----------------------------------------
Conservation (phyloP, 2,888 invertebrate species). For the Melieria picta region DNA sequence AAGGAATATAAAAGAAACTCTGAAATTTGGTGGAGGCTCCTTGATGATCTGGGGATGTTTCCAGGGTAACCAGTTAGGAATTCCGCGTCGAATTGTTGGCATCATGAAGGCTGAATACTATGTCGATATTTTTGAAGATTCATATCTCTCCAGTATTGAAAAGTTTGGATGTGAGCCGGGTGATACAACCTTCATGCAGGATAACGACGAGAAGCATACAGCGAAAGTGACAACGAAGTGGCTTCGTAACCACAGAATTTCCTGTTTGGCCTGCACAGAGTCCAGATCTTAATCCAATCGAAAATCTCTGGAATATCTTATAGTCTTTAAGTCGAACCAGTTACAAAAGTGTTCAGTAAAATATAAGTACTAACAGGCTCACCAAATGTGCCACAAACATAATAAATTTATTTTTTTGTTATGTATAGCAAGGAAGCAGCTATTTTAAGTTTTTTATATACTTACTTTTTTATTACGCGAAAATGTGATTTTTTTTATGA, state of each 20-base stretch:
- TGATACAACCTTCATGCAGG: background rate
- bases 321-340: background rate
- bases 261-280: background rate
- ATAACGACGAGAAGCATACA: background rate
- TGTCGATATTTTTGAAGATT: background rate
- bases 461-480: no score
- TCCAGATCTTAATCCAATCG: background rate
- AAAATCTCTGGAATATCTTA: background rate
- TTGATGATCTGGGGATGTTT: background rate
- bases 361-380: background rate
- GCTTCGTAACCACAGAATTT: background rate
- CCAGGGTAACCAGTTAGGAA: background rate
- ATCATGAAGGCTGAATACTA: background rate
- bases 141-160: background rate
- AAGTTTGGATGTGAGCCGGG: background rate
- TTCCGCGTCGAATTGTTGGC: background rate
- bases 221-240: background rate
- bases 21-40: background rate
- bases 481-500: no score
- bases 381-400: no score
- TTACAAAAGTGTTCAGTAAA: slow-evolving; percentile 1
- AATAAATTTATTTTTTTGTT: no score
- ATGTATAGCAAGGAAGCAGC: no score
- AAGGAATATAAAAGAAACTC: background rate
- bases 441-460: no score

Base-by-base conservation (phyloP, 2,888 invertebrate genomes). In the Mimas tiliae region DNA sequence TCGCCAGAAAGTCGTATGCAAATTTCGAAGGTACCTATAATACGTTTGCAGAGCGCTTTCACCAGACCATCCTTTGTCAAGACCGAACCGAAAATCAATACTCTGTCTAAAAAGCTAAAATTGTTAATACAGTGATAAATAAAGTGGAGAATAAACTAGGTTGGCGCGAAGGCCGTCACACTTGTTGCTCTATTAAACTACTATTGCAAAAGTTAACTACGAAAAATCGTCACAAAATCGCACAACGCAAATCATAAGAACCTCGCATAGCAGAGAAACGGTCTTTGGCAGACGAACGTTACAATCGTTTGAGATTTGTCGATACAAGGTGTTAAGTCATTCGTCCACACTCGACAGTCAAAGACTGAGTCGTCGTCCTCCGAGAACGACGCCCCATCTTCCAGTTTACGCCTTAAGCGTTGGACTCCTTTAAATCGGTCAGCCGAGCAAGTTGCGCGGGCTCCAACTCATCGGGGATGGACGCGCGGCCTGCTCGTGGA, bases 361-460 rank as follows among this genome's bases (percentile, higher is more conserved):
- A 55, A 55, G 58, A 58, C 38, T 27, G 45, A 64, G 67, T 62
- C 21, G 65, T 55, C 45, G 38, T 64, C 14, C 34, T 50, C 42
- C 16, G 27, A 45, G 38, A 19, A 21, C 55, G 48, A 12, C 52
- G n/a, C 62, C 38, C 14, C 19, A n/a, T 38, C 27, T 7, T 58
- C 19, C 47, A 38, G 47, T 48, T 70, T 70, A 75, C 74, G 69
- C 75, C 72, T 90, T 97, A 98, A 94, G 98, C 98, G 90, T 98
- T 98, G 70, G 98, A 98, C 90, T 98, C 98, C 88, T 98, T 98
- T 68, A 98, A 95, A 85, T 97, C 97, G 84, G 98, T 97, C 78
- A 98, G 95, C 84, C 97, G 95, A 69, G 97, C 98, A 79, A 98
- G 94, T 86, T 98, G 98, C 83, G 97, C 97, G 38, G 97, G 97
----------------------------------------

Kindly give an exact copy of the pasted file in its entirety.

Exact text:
Conservation (phyloP, 2,888 invertebrate species). For the Melieria picta region DNA sequence AAGGAATATAAAAGAAACTCTGAAATTTGGTGGAGGCTCCTTGATGATCTGGGGATGTTTCCAGGGTAACCAGTTAGGAATTCCGCGTCGAATTGTTGGCATCATGAAGGCTGAATACTATGTCGATATTTTTGAAGATTCATATCTCTCCAGTATTGAAAAGTTTGGATGTGAGCCGGGTGATACAACCTTCATGCAGGATAACGACGAGAAGCATACAGCGAAAGTGACAACGAAGTGGCTTCGTAACCACAGAATTTCCTGTTTGGCCTGCACAGAGTCCAGATCTTAATCCAATCGAAAATCTCTGGAATATCTTATAGTCTTTAAGTCGAACCAGTTACAAAAGTGTTCAGTAAAATATAAGTACTAACAGGCTCACCAAATGTGCCACAAACATAATAAATTTATTTTTTTGTTATGTATAGCAAGGAAGCAGCTATTTTAAGTTTTTTATATACTTACTTTTTTATTACGCGAAAATGTGATTTTTTTTATGA, state of each 20-base stretch:
- TGATACAACCTTCATGCAGG: background rate
- bases 321-340: background rate
- bases 261-280: background rate
- ATAACGACGAGAAGCATACA: background rate
- TGTCGATATTTTTGAAGATT: background rate
- bases 461-480: no score
- TCCAGATCTTAATCCAATCG: background rate
- AAAATCTCTGGAATATCTTA: background rate
- TTGATGATCTGGGGATGTTT: background rate
- bases 361-380: background rate
- GCTTCGTAACCACAGAATTT: background rate
- CCAGGGTAACCAGTTAGGAA: background rate
- ATCATGAAGGCTGAATACTA: background rate
- bases 141-160: background rate
- AAGTTTGGATGTGAGCCGGG: background rate
- TTCCGCGTCGAATTGTTGGC: background rate
- bases 221-240: background rate
- bases 21-40: background rate
- bases 481-500: no score
- bases 381-400: no score
- TTACAAAAGTGTTCAGTAAA: slow-evolving; percentile 1
- AATAAATTTATTTTTTTGTT: no score
- ATGTATAGCAAGGAAGCAGC: no score
- AAGGAATATAAAAGAAACTC: background rate
- bases 441-460: no score

Base-by-base conservation (phyloP, 2,888 invertebrate genomes). In the Mimas tiliae region DNA sequence TCGCCAGAAAGTCGTATGCAAATTTCGAAGGTACCTATAATACGTTTGCAGAGCGCTTTCACCAGACCATCCTTTGTCAAGACCGAACCGAAAATCAATACTCTGTCTAAAAAGCTAAAATTGTTAATACAGTGATAAATAAAGTGGAGAATAAACTAGGTTGGCGCGAAGGCCGTCACACTTGTTGCTCTATTAAACTACTATTGCAAAAGTTAACTACGAAAAATCGTCACAAAATCGCACAACGCAAATCATAAGAACCTCGCATAGCAGAGAAACGGTCTTTGGCAGACGAACGTTACAATCGTTTGAGATTTGTCGATACAAGGTGTTAAGTCATTCGTCCACACTCGACAGTCAAAGACTGAGTCGTCGTCCTCCGAGAACGACGCCCCATCTTCCAGTTTACGCCTTAAGCGTTGGACTCCTTTAAATCGGTCAGCCGAGCAAGTTGCGCGGGCTCCAACTCATCGGGGATGGACGCGCGGCCTGCTCGTGGA, bases 361-460 rank as follows among this genome's bases (percentile, higher is more conserved):
- A 55, A 55, G 58, A 58, C 38, T 27, G 45, A 64, G 67, T 62
- C 21, G 65, T 55, C 45, G 38, T 64, C 14, C 34, T 50, C 42
- C 16, G 27, A 45, G 38, A 19, A 21, C 55, G 48, A 12, C 52
- G n/a, C 62, C 38, C 14, C 19, A n/a, T 38, C 27, T 7, T 58
- C 19, C 47, A 38, G 47, T 48, T 70, T 70, A 75, C 74, G 69
- C 75, C 72, T 90, T 97, A 98, A 94, G 98, C 98, G 90, T 98
- T 98, G 70, G 98, A 98, C 90, T 98, C 98, C 88, T 98, T 98
- T 68, A 98, A 95, A 85, T 97, C 97, G 84, G 98, T 97, C 78
- A 98, G 95, C 84, C 97, G 95, A 69, G 97, C 98, A 79, A 98
- G 94, T 86, T 98, G 98, C 83, G 97, C 97, G 38, G 97, G 97